Reserve Bank of Australia (RBA) governor Glenn Stevens’ reminder about the damage high inflation caused to the economy in the 1970s suggests the central bank remains ready to lift interest rates further.
Mr Stevens said the RBA’s target to maintain inflation with a two to three per cent range over the course of the economic cycle was the best system to keep prices down.
He said Australia’s price pressure problems now were not as bad as in the 1970s.
“Even with the recent surge in consumer prices taking the inflation rate to a bit over four per cent, things are not like there were in the 1970s,” Mr Stevens told a University of Sydney alumni dinner last night.
Mr Stevens said inflation could rise to 1970s-type levels if the target band – which came in for criticism today from former federal opposition leader John Hewson – was not obeyed.
“It’s easy to say `why not raise the target?’,” Mr Stevens said.
“That was the previous thinking of the 1970s. That’s how we got 10 per cent (inflation), it’s too big a liability.”
Between 1970 and 1979 the average rise in the CPI was 10.7 per cent a year, which eroded the value of money by 60 per cent over the period.
At the Mortgage and Finance Association of Australia national convention in Sydney today, Dr Hewson questioned the validity of the current inflation target and said RBA had “already gone too far” in raising interest rates in February and March.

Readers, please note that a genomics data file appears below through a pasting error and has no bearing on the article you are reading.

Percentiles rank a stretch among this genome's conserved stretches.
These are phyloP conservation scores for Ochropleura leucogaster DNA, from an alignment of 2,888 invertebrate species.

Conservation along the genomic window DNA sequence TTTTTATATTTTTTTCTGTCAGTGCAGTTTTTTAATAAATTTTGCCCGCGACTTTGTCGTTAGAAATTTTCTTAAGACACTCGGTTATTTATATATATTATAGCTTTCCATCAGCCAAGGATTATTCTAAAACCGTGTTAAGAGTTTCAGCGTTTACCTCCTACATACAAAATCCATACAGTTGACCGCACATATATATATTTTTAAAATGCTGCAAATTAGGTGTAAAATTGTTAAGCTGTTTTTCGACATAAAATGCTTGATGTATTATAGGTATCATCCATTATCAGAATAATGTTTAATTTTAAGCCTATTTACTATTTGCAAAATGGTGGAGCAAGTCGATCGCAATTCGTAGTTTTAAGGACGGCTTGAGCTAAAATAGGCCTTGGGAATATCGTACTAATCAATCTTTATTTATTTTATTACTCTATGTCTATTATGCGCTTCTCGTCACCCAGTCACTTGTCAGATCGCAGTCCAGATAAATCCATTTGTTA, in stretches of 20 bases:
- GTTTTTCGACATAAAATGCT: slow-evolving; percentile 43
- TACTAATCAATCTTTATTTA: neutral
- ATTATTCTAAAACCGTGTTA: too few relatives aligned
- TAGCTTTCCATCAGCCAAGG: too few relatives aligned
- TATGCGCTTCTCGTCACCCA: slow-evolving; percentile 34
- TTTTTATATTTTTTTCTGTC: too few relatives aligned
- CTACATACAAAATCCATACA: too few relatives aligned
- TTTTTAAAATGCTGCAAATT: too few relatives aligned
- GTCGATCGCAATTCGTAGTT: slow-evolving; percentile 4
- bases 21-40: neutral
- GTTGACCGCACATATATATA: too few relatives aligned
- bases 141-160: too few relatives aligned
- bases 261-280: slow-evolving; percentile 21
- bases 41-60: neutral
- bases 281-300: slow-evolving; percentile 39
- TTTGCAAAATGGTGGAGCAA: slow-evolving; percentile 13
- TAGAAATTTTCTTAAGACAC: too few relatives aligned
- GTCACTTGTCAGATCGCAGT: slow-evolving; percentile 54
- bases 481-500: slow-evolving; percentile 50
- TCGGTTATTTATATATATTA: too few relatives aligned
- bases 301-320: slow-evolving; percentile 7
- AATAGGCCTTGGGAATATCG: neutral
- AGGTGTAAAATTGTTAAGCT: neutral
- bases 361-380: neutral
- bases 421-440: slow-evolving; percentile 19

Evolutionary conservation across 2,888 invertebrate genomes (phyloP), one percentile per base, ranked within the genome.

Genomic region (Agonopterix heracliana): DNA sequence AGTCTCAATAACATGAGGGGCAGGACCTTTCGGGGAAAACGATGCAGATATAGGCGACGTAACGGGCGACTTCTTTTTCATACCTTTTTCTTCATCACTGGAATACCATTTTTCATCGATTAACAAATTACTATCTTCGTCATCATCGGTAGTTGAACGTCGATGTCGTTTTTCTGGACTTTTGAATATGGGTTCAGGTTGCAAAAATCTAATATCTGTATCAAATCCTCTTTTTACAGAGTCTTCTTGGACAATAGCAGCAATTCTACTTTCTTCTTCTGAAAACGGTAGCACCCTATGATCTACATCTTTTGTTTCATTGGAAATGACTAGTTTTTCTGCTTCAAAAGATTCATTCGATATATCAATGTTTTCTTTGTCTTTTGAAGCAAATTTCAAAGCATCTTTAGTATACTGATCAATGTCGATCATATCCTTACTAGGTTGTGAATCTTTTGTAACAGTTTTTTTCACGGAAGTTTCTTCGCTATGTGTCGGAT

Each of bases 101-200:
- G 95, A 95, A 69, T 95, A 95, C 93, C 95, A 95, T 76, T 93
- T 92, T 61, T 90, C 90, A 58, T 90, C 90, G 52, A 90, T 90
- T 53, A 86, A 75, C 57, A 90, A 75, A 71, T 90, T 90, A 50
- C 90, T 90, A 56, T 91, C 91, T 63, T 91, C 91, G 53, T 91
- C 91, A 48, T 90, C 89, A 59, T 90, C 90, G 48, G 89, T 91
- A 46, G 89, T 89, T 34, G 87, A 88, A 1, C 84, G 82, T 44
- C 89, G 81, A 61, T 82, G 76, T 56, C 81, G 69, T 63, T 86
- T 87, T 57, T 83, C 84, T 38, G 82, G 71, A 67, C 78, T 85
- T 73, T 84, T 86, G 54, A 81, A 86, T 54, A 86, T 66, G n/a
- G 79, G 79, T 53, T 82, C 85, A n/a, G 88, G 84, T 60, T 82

He said the target was “not necessarily the magic target range” because there were a lot of factors such as rising food, oil and commodity prices which the RBA “can’t control through interest rate adjustments”.
“To my mind, at least the last two (rate) increases were unjustified,” Dr Hewson said.
Dr Hewson said pushing up interest rates to control inflation was like “using a sledgehammer to tune a Ferrari”.
JP Morgan chief economist Stephen Walters said the governor’s speech indicated rate cuts anytime soon were “out of the question”.
“The governor referred to the corrosive impact of persistently high inflation in the 1970s and the very high price that had to be paid after policy makers had helped to facilitate high inflation becoming entrenched in corporate pricing decisions and wage negotiations,” Mr Walters said.
“Clearly, one interpretation is that the RBA does not want a repeat of this painful experience.
Mr Walters said higher food and energy prices, as well as price increases triggered by this week’s federal budget, meant near term risks to inflation were “skewed to the upside”.
“The main message from the speech is that the RBA is on hold but, with inflation already well above target, the emergence of sustained evidence that domestic demand is not slowing in line with expectations could trigger another rate hike,” Mr Walters said.
The RBA said in its quarterly statement on monetary policy last week it expected an annualised underlying inflation rate of 4.25 per cent by June and four per cent by December.
It also projected underlying and consumer price inflation (CPI) to decline gradually in 2009 to around 3.25 per cent before falling to three per cent in 2010.
Mr Stevens has previously rejected suggestions by some commentators that the central bank should raise its inflation target band.
“I do not think that the two to three per cent average inflation target is too ambitious,” he said in March.
“We have achieved it for the past 15 years and we achieved average outcomes of that order for long periods in the 20th century.”